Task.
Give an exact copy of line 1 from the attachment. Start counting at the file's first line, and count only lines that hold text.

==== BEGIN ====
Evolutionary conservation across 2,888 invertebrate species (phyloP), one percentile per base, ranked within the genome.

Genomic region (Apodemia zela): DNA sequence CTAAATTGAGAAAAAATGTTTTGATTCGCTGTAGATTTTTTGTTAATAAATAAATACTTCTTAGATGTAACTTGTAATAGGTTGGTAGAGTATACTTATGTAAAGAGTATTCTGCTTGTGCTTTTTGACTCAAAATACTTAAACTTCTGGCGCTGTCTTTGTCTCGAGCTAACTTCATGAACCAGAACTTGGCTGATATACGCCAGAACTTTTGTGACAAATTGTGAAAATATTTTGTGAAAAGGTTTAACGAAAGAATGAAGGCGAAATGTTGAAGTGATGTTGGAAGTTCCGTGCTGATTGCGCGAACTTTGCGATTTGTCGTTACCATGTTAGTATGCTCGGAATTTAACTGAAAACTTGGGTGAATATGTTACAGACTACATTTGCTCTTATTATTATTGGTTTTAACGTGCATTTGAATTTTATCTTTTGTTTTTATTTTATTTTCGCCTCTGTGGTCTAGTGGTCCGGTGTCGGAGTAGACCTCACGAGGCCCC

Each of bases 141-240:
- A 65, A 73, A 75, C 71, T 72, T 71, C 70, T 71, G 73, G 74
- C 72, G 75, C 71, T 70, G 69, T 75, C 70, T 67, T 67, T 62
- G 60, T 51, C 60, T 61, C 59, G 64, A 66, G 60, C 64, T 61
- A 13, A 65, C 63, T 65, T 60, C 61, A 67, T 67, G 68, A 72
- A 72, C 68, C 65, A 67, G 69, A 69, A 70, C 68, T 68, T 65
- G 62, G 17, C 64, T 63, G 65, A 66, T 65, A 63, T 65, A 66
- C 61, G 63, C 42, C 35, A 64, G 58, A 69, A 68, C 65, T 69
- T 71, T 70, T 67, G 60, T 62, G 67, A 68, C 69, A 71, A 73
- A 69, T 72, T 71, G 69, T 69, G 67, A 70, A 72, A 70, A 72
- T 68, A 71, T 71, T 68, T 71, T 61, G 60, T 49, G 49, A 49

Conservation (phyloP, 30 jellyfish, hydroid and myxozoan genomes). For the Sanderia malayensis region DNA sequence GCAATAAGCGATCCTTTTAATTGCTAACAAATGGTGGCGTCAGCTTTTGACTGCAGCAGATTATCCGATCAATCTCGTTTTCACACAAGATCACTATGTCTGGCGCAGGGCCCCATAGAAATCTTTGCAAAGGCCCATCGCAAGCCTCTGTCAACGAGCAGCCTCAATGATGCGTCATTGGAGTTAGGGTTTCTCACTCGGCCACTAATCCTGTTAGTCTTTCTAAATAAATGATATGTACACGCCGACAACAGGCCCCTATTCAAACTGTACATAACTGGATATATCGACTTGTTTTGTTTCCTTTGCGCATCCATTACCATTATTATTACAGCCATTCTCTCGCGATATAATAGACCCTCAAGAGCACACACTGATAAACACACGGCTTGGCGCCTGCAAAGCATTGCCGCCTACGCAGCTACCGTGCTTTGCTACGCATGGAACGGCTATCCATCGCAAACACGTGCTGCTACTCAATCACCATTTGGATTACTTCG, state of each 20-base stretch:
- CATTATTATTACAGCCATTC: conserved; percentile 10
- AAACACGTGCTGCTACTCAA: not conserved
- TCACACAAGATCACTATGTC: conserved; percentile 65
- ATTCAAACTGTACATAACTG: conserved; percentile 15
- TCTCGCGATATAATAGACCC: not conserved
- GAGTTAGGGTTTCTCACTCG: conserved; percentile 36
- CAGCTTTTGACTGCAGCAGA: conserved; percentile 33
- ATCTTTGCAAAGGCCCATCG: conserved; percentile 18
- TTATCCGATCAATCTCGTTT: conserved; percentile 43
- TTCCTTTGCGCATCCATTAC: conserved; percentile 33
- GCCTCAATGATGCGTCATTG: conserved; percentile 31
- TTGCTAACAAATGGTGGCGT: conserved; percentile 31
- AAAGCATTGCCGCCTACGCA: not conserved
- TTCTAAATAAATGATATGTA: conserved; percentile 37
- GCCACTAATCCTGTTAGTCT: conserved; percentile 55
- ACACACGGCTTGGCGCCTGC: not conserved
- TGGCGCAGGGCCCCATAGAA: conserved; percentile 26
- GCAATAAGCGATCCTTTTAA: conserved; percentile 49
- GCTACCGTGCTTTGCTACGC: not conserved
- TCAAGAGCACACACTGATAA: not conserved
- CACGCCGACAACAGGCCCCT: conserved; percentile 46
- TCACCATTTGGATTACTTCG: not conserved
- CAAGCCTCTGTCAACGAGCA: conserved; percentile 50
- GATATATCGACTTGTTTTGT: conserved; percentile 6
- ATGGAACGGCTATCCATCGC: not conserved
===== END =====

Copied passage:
Evolutionary conservation across 2,888 invertebrate species (phyloP), one percentile per base, ranked within the genome.